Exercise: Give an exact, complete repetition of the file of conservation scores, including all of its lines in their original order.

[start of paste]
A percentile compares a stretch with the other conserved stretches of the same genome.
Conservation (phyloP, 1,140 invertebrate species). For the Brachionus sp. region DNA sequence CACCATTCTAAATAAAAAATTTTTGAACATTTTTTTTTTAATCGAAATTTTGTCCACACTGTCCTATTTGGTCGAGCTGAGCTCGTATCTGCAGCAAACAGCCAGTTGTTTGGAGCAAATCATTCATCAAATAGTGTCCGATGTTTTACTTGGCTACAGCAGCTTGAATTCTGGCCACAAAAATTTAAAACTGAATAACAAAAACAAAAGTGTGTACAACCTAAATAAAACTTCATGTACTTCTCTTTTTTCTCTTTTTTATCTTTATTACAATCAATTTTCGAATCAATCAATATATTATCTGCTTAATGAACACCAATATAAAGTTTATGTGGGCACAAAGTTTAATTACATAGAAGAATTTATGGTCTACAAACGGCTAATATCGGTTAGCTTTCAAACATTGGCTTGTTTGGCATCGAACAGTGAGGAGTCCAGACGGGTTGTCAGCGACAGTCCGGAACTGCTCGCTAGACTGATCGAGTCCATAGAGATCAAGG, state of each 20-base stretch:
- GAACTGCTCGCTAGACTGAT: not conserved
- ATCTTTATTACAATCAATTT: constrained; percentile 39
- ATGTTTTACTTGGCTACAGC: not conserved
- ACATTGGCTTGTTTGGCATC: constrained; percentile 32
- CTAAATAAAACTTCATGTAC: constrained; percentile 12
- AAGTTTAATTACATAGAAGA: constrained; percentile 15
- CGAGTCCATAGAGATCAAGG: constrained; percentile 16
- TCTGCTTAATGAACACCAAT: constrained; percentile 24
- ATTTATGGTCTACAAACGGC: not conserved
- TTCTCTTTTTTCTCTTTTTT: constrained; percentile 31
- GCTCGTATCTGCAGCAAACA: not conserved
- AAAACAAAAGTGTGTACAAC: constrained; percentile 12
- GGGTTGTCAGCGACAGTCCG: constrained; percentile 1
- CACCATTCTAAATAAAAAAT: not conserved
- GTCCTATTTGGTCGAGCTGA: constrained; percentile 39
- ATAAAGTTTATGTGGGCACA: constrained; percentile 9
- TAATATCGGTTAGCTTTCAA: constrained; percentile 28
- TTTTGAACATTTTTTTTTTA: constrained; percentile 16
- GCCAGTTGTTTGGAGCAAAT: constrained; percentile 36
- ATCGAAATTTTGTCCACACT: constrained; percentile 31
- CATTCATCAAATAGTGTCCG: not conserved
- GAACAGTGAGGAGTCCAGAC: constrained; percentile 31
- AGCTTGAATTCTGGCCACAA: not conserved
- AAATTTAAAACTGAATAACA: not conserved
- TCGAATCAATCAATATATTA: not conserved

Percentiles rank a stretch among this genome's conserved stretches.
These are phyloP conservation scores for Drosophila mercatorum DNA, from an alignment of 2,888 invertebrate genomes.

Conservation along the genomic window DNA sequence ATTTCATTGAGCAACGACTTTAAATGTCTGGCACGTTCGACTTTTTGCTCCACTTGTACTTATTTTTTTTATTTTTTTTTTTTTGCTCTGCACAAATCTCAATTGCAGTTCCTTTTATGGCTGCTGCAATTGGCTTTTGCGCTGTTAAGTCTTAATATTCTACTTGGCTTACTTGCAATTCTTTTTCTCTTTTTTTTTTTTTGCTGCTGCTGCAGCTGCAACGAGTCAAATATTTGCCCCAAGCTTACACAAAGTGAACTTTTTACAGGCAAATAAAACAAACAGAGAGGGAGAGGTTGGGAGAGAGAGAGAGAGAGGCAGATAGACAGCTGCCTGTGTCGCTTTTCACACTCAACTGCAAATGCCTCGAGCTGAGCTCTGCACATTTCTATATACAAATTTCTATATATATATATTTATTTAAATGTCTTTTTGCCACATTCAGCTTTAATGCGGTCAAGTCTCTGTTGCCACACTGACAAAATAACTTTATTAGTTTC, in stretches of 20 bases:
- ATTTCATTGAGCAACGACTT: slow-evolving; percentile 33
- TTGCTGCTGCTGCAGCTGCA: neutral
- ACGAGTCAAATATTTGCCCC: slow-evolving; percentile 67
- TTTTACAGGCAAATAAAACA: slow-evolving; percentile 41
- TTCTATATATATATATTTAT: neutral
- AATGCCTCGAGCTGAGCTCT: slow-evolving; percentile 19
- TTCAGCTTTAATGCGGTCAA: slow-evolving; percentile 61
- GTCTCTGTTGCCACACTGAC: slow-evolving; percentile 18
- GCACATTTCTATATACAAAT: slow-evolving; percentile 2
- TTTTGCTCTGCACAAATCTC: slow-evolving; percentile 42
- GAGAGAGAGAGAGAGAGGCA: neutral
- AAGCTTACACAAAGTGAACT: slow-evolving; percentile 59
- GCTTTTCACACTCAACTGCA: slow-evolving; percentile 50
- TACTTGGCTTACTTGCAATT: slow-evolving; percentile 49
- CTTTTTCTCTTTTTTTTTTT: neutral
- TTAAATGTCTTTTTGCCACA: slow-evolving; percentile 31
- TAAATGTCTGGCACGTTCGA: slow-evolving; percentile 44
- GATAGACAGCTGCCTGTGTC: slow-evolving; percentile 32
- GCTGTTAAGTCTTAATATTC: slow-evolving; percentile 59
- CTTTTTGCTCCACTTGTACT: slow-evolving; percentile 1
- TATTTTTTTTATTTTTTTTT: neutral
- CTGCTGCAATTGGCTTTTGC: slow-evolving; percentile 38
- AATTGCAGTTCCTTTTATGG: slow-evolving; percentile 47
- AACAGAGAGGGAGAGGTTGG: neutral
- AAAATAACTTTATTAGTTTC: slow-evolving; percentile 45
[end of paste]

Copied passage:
A percentile compares a stretch with the other conserved stretches of the same genome.
Conservation (phyloP, 1,140 invertebrate species). For the Brachionus sp. region DNA sequence CACCATTCTAAATAAAAAATTTTTGAACATTTTTTTTTTAATCGAAATTTTGTCCACACTGTCCTATTTGGTCGAGCTGAGCTCGTATCTGCAGCAAACAGCCAGTTGTTTGGAGCAAATCATTCATCAAATAGTGTCCGATGTTTTACTTGGCTACAGCAGCTTGAATTCTGGCCACAAAAATTTAAAACTGAATAACAAAAACAAAAGTGTGTACAACCTAAATAAAACTTCATGTACTTCTCTTTTTTCTCTTTTTTATCTTTATTACAATCAATTTTCGAATCAATCAATATATTATCTGCTTAATGAACACCAATATAAAGTTTATGTGGGCACAAAGTTTAATTACATAGAAGAATTTATGGTCTACAAACGGCTAATATCGGTTAGCTTTCAAACATTGGCTTGTTTGGCATCGAACAGTGAGGAGTCCAGACGGGTTGTCAGCGACAGTCCGGAACTGCTCGCTAGACTGATCGAGTCCATAGAGATCAAGG, state of each 20-base stretch:
- GAACTGCTCGCTAGACTGAT: not conserved
- ATCTTTATTACAATCAATTT: constrained; percentile 39
- ATGTTTTACTTGGCTACAGC: not conserved
- ACATTGGCTTGTTTGGCATC: constrained; percentile 32
- CTAAATAAAACTTCATGTAC: constrained; percentile 12
- AAGTTTAATTACATAGAAGA: constrained; percentile 15
- CGAGTCCATAGAGATCAAGG: constrained; percentile 16
- TCTGCTTAATGAACACCAAT: constrained; percentile 24
- ATTTATGGTCTACAAACGGC: not conserved
- TTCTCTTTTTTCTCTTTTTT: constrained; percentile 31
- GCTCGTATCTGCAGCAAACA: not conserved
- AAAACAAAAGTGTGTACAAC: constrained; percentile 12
- GGGTTGTCAGCGACAGTCCG: constrained; percentile 1
- CACCATTCTAAATAAAAAAT: not conserved
- GTCCTATTTGGTCGAGCTGA: constrained; percentile 39
- ATAAAGTTTATGTGGGCACA: constrained; percentile 9
- TAATATCGGTTAGCTTTCAA: constrained; percentile 28
- TTTTGAACATTTTTTTTTTA: constrained; percentile 16
- GCCAGTTGTTTGGAGCAAAT: constrained; percentile 36
- ATCGAAATTTTGTCCACACT: constrained; percentile 31
- CATTCATCAAATAGTGTCCG: not conserved
- GAACAGTGAGGAGTCCAGAC: constrained; percentile 31
- AGCTTGAATTCTGGCCACAA: not conserved
- AAATTTAAAACTGAATAACA: not conserved
- TCGAATCAATCAATATATTA: not conserved

Percentiles rank a stretch among this genome's conserved stretches.
These are phyloP conservation scores for Drosophila mercatorum DNA, from an alignment of 2,888 invertebrate genomes.

Conservation along the genomic window DNA sequence ATTTCATTGAGCAACGACTTTAAATGTCTGGCACGTTCGACTTTTTGCTCCACTTGTACTTATTTTTTTTATTTTTTTTTTTTTGCTCTGCACAAATCTCAATTGCAGTTCCTTTTATGGCTGCTGCAATTGGCTTTTGCGCTGTTAAGTCTTAATATTCTACTTGGCTTACTTGCAATTCTTTTTCTCTTTTTTTTTTTTTGCTGCTGCTGCAGCTGCAACGAGTCAAATATTTGCCCCAAGCTTACACAAAGTGAACTTTTTACAGGCAAATAAAACAAACAGAGAGGGAGAGGTTGGGAGAGAGAGAGAGAGAGGCAGATAGACAGCTGCCTGTGTCGCTTTTCACACTCAACTGCAAATGCCTCGAGCTGAGCTCTGCACATTTCTATATACAAATTTCTATATATATATATTTATTTAAATGTCTTTTTGCCACATTCAGCTTTAATGCGGTCAAGTCTCTGTTGCCACACTGACAAAATAACTTTATTAGTTTC, in stretches of 20 bases:
- ATTTCATTGAGCAACGACTT: slow-evolving; percentile 33
- TTGCTGCTGCTGCAGCTGCA: neutral
- ACGAGTCAAATATTTGCCCC: slow-evolving; percentile 67
- TTTTACAGGCAAATAAAACA: slow-evolving; percentile 41
- TTCTATATATATATATTTAT: neutral
- AATGCCTCGAGCTGAGCTCT: slow-evolving; percentile 19
- TTCAGCTTTAATGCGGTCAA: slow-evolving; percentile 61
- GTCTCTGTTGCCACACTGAC: slow-evolving; percentile 18
- GCACATTTCTATATACAAAT: slow-evolving; percentile 2
- TTTTGCTCTGCACAAATCTC: slow-evolving; percentile 42
- GAGAGAGAGAGAGAGAGGCA: neutral
- AAGCTTACACAAAGTGAACT: slow-evolving; percentile 59
- GCTTTTCACACTCAACTGCA: slow-evolving; percentile 50
- TACTTGGCTTACTTGCAATT: slow-evolving; percentile 49
- CTTTTTCTCTTTTTTTTTTT: neutral
- TTAAATGTCTTTTTGCCACA: slow-evolving; percentile 31
- TAAATGTCTGGCACGTTCGA: slow-evolving; percentile 44
- GATAGACAGCTGCCTGTGTC: slow-evolving; percentile 32
- GCTGTTAAGTCTTAATATTC: slow-evolving; percentile 59
- CTTTTTGCTCCACTTGTACT: slow-evolving; percentile 1
- TATTTTTTTTATTTTTTTTT: neutral
- CTGCTGCAATTGGCTTTTGC: slow-evolving; percentile 38
- AATTGCAGTTCCTTTTATGG: slow-evolving; percentile 47
- AACAGAGAGGGAGAGGTTGG: neutral
- AAAATAACTTTATTAGTTTC: slow-evolving; percentile 45